December 21, 2014.
We will gather together for our Badaliya and Islands of Peace Institute Faith Sharing on Sunday, December 21,2014 from 3:00 pm to 4:30 pm at St. Pauls Church in Cambridge, in the small chapel located in the Parish Center. Please join us in person or in spirit as we encourage Interfaith relations and pray together for peace and reconciliation in the Middle East and especially in the Holy Land.
We are in the midst of the Christian season of Advent, a time of prayerful reflection and waiting for the miracle of Christmas and the birth of the Christ Child, Jesus. Meanwhile, Christians and other minorities continue to suffer persecution, mounting numbers of regugees stretch the limits of aid available throughout the Middle East and the beautiful Christmas Tree lights in Manger Square in Bethlehem were extinguished in protest at the killing of yet another human life. Perhaps it is not so strange then that it is the story of the Prophet John, known to Christians as John the Baptist in the Gospels, who shepherds us throughout this season of waiting, as after all, he too was to suffer a violent death at the hands of King Herod on behalf of the Roman State at the time.
In Christianity, John the Baptist not only heralds the coming of Christ and a new era in the world but he is also witness to the end of the great Jewish prophetic books as found in the Hebrew Bible. For Christians John is witness to their fulfillment in the person of Jesus.That would cause Jesus to proclaim, "Amen, I say to you, among those born of women there has been none greater than John the Baptist, yet the least in the kingdom of heaven is greater than he."(Mt.11:11) Jesus will invite us to something radically new and grounded in His message of Peace; the Kingdom of Heaven.
In Islam, the Prophet John, or Yahya in Arabic, is one of the 25 Prophets named in the Qur'an. As in the Gospels the Qur'an notes the miraculous nature of John's birth by his elderly mother who was until then barren, and his aging father, the Prophet, Zechariah. As with the Virgin Mary's story, there are many verses in the Qur'an dedicated to Zechariah and his son, the Prophet John. Although there is no mention of John as baptizing the people or of baptizing Jesus, he is glorified for his own virtuous nature and wisdom and for calling the Jewish people to turn away from their emphasis on the Law and back toward faith in Allah. References by scholars of Islam have also indicated his challenge to King Herod and his subsequent imprisonment and beheading that correspond to the stories found in the Gospel accounts. For Muslims, the way the Prophet John's story is told in the Qur'an serves as a model for how faith and trust in Allah, such as that of his father, Zechariah, will bear much fruit, and how a son must respect and honor his parents.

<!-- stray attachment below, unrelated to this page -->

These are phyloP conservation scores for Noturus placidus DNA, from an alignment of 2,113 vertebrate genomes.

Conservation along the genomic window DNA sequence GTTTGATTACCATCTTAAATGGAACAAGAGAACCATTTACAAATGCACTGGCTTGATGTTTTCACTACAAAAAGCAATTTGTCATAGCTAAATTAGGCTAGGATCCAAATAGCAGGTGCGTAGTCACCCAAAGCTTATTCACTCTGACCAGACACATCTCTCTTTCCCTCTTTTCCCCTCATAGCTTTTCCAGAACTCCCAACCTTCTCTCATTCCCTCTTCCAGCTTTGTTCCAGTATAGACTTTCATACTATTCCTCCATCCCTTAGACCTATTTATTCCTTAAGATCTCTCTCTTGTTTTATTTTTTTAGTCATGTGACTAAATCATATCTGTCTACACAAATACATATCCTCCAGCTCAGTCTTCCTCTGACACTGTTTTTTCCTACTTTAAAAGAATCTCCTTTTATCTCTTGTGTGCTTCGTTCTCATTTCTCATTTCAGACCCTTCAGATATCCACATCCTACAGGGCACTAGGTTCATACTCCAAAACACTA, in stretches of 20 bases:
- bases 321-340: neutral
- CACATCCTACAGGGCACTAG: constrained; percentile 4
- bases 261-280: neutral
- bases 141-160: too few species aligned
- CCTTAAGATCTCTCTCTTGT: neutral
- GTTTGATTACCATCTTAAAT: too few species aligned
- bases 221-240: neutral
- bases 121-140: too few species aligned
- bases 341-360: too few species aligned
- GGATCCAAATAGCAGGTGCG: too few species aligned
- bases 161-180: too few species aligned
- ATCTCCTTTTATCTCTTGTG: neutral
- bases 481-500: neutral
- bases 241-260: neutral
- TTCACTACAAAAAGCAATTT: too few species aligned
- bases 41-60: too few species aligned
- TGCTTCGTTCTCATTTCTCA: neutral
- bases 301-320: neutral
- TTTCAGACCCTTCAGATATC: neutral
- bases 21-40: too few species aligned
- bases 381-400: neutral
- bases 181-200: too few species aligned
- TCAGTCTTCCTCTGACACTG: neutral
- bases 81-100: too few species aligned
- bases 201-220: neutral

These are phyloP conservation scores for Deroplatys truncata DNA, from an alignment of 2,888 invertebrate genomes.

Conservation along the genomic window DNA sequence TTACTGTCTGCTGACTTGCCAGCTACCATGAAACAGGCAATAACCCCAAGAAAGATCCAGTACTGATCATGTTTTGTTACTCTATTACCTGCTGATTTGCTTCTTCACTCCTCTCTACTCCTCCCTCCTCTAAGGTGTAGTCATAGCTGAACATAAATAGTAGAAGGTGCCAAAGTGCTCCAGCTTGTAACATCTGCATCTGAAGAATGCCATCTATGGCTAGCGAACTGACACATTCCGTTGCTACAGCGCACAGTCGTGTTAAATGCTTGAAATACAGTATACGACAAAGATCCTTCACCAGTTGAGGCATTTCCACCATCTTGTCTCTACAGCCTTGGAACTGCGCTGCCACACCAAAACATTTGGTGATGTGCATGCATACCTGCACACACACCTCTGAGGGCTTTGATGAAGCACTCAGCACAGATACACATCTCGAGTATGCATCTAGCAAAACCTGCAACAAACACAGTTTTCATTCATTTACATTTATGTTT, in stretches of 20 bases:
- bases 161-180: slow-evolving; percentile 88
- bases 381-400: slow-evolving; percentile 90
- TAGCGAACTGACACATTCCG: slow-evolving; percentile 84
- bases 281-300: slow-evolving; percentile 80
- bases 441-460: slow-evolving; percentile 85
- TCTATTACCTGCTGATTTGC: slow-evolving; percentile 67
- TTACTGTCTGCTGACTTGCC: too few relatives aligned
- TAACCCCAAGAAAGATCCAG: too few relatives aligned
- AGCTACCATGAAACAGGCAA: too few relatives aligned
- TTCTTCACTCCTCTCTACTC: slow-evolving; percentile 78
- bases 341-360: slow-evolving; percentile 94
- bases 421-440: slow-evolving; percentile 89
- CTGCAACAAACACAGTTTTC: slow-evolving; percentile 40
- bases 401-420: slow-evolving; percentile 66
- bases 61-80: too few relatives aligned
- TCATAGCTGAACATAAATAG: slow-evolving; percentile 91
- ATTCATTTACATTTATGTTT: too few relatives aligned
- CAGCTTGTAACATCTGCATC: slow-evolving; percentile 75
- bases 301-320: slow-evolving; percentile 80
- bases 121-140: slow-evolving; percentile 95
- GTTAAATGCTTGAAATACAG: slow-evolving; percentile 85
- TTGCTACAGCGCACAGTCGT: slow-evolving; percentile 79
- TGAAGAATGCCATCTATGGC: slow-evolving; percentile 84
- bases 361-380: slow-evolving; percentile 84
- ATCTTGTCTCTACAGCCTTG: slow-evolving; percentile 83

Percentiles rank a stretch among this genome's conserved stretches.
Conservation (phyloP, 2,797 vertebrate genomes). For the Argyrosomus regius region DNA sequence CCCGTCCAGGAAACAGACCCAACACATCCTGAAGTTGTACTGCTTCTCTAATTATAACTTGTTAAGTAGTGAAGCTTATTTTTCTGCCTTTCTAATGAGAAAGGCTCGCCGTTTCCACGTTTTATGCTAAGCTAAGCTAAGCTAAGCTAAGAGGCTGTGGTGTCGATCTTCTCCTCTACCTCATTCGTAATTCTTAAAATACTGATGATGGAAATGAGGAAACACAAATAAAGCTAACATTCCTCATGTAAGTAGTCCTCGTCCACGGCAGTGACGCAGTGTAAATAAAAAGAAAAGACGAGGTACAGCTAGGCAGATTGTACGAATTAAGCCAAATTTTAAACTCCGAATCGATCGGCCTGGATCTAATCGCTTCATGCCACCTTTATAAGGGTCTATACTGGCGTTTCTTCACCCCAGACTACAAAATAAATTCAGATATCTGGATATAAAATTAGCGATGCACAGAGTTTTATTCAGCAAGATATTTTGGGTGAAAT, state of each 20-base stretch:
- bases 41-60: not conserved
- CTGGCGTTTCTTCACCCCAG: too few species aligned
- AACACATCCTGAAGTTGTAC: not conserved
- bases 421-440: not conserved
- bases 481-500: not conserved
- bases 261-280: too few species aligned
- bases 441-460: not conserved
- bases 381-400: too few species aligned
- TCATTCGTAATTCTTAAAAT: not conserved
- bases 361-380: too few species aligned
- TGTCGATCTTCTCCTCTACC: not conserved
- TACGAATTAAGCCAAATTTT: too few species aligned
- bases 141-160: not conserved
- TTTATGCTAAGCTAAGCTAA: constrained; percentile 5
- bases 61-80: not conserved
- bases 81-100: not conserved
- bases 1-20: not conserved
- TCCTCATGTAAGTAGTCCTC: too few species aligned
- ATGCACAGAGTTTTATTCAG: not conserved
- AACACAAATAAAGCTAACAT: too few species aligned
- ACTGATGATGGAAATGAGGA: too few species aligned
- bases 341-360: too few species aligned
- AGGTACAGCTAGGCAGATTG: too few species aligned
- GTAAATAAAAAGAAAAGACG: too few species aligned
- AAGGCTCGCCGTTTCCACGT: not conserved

Among the Sacred Relics on display in the Topkapi Palace Museum in Istanbul are two relics of the Prophet John; a fragment of his skull on a gold plate kept in a box made of rock crystal from the 16th century and his arm, kept in a silver reliquary with gold designs. This relic was brought from Antioch what was then known as Constantinople, in the 12th century at the time of Constantine VII and housed in the emperor's chapel that was then in the Church of the Virgin Mary. It has remained in Istanbul since the conquest by the Ottomans in the 15th century.
In his annual letter to members of the Badaliya prayer movement written in December 1948, Louis Massignon wrote: "Never more than in this year 1948 has the Church been in such need of "Badaliya-ites", of compassionate brothers substituting themselves for their Eastern brothers who are being abandoned by the temporal powers and driven into exile as "displaced persons".....He could as easily have been speaking of the year 2014. His devotion to the fate of the three Abrahamic faiths in the Holy Land led him to pray fervently that the promises of God found in our Advent readings from the Prophet Isaiah be fulfilled. We are waiting and praying for that "new heaven and new earth" that the Prophet John announces to us, even today.
May we continue to share our faith traditions and experiences with one another and may we wait together for the coming of the Lord in our hearts and in our world.
Peace and blessings to you during these holy days and in the New Year.